In the most recent waste strategy, the NSW Department of Planning, Infrastructure and Environment has stopped talking about the waste hierarchy and started talking about the circular economy.
Yes, surprisingly the beloved waste hierarchy is no longer mentioned, and the focus has shifted enormously to developing our circular recycling infrastructure economy.
The new model requires us to think in terms of ‘resources’ rather than ‘waste’. Embedded in the new strategy, it is not yet reflected in the practical terms through the planning application system. The big question is:
When is waste no longer waste? When is it considered to be a resource?
The NSW Environmental Planning and Assessment Regulation 2021 defines waste as:
…a matter or thing that—…is discarded or is refuse from processes or uses.
However it also states that…
A substance may be waste… even if it may be—
- reprocessed, re-used or recycled, or
- sold or intended for sale.
This definition creates a frustrating dilemma in the world of planning approvals, waste and the circular economy. It implies that all materials that have been sourced from waste are waste ad infinitum. The chair I am sitting on, the second hand clothes I am wearing… all waste. Besides being contrary to the principles of circular economy, it also matters in the planning application system.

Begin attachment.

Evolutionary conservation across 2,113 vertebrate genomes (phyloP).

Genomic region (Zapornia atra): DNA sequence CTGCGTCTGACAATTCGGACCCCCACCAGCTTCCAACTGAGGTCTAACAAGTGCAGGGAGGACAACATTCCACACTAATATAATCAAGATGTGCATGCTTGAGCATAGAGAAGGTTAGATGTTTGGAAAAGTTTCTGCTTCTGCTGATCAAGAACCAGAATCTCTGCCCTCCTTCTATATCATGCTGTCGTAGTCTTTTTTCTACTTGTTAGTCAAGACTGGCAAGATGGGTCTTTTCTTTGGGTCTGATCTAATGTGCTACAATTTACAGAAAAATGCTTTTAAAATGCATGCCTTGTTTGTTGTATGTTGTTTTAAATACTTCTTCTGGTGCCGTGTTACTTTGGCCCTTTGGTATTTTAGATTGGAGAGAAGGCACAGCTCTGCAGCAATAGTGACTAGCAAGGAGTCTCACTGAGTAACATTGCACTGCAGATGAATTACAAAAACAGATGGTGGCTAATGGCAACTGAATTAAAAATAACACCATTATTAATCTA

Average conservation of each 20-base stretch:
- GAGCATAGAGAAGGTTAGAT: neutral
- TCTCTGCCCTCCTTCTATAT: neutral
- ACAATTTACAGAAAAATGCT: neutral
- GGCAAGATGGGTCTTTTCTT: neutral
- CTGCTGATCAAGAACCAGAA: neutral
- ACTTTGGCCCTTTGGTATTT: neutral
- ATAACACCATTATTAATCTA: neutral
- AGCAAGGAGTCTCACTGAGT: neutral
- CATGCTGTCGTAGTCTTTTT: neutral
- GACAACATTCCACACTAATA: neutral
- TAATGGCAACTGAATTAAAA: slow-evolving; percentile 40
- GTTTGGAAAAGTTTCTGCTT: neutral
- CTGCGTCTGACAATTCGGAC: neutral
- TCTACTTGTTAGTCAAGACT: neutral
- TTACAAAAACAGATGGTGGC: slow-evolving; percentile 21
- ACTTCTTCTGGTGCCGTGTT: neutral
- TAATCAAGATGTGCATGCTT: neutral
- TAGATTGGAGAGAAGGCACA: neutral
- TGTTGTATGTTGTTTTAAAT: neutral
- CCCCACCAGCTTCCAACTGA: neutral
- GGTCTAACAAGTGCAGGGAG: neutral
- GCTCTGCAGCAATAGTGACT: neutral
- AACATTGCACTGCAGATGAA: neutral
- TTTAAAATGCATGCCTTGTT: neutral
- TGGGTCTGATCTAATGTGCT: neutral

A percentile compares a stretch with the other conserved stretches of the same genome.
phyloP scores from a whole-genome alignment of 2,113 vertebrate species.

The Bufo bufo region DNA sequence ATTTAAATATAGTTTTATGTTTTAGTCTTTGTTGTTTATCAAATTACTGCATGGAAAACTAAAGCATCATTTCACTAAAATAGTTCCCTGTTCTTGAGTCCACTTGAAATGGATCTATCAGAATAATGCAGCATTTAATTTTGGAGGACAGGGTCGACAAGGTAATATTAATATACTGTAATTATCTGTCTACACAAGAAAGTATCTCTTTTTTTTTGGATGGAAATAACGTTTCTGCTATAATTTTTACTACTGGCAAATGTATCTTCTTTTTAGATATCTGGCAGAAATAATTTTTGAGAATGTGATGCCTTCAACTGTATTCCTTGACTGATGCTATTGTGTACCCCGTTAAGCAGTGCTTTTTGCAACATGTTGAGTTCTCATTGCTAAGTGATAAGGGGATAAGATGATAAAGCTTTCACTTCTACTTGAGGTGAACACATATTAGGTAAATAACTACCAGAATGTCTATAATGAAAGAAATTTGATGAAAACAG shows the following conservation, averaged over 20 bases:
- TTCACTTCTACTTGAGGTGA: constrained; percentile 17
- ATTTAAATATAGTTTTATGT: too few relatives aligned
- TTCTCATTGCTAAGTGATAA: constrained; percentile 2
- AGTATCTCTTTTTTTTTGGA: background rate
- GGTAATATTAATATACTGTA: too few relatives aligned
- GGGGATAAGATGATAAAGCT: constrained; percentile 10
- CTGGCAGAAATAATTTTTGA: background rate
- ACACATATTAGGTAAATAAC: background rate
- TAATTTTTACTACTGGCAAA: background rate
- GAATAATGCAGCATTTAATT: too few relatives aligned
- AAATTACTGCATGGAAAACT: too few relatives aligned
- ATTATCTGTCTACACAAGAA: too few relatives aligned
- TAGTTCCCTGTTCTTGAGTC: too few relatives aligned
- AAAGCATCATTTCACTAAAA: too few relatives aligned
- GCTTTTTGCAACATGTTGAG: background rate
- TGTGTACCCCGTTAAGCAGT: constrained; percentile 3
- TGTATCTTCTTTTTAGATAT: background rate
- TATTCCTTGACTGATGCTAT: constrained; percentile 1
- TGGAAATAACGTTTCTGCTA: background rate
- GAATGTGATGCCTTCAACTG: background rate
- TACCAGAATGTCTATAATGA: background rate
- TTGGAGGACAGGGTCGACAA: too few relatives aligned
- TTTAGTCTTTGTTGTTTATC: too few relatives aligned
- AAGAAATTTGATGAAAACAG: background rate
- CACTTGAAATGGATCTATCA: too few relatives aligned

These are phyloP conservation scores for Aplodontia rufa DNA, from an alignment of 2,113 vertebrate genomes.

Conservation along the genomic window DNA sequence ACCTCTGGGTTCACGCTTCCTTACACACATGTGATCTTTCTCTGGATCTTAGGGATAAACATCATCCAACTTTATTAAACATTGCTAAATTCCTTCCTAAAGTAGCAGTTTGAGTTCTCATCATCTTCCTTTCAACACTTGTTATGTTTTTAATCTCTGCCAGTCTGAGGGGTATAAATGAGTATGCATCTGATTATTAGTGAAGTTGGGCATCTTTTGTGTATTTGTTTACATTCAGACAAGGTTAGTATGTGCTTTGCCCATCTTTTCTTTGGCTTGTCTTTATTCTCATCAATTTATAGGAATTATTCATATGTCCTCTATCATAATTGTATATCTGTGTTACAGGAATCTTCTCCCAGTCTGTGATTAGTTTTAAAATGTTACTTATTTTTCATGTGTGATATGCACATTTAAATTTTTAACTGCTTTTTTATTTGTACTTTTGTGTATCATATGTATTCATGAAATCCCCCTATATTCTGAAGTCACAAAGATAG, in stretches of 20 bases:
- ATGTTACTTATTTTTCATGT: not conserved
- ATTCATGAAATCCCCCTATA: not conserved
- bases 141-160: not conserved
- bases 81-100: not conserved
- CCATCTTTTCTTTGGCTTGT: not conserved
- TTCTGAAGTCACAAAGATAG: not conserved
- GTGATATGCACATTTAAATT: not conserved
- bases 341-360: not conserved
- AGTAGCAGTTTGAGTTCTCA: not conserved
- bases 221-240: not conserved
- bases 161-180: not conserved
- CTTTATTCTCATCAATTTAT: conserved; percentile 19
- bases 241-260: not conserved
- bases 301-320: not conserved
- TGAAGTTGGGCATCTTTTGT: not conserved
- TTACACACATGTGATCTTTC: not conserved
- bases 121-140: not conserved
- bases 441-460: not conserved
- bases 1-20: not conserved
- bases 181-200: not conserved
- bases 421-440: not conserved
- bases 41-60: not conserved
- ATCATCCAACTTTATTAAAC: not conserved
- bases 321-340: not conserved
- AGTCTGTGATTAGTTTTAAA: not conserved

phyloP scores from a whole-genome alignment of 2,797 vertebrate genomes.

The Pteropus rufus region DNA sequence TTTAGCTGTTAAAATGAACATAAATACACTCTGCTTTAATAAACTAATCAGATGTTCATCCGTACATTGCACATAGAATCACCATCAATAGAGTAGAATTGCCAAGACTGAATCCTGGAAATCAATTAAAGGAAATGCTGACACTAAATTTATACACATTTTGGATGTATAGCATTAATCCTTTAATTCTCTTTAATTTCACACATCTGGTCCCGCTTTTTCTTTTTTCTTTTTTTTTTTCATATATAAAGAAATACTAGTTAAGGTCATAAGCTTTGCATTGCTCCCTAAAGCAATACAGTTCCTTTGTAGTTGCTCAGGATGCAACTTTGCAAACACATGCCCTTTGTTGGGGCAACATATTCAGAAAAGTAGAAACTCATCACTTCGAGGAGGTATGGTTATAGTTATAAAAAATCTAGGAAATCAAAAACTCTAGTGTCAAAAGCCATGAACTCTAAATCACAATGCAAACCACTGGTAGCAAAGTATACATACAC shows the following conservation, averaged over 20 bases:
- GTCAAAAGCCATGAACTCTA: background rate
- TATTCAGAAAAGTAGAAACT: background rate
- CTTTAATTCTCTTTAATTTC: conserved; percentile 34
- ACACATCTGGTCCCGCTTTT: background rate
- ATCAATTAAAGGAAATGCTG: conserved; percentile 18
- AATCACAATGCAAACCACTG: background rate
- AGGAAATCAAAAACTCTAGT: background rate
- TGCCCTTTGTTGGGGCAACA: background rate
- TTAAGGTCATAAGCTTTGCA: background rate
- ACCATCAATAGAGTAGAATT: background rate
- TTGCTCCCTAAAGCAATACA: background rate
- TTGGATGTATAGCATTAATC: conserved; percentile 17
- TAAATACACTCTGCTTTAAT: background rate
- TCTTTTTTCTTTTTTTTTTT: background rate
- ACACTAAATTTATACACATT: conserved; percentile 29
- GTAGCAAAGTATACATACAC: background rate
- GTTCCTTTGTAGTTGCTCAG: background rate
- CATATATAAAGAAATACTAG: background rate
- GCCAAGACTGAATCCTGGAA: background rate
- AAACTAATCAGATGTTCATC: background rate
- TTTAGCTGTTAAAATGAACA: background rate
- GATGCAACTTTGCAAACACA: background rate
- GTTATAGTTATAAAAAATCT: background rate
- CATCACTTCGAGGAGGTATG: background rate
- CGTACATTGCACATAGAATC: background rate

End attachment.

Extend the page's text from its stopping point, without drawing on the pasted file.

It matters because a waste facility typically requires a more strenuous planning process compared to a manufacturing facility.
It matters because a waste facility requires a licence, whereas usually a manufacturing facility does not.
It matters because the time taken to get approvals as a waste facility is a barrier to investment.
It matters because waste resources need to compete on an equal or advantageous basis with virgin materials.
And it matters because, at some point, there needs to be a clear understanding of the end of waste within this new model.
The definition I am fond of has been put forward by Justice Pain in Director-General, Department of Planning and Infrastructure v Glass Recovery Services Pty Limited  NSWLEC 49, in which she states:
Once the glass leaves the MRF [Materials Recycling Facility] the material has undergone the transformation from waste to resource.
The transformation of a waste to a resource, defined within the planning and licensing system, has the potential to break through multiple barriers that limit waste-derived materials in our manufacturing industries. This re-definition of waste is therefore an absolute necessity if NSW is to achieve anything close to a circular economy as hoped for in the waste strategy.
Esther Hughes is a principal environmental planner, MRA Consulting Group.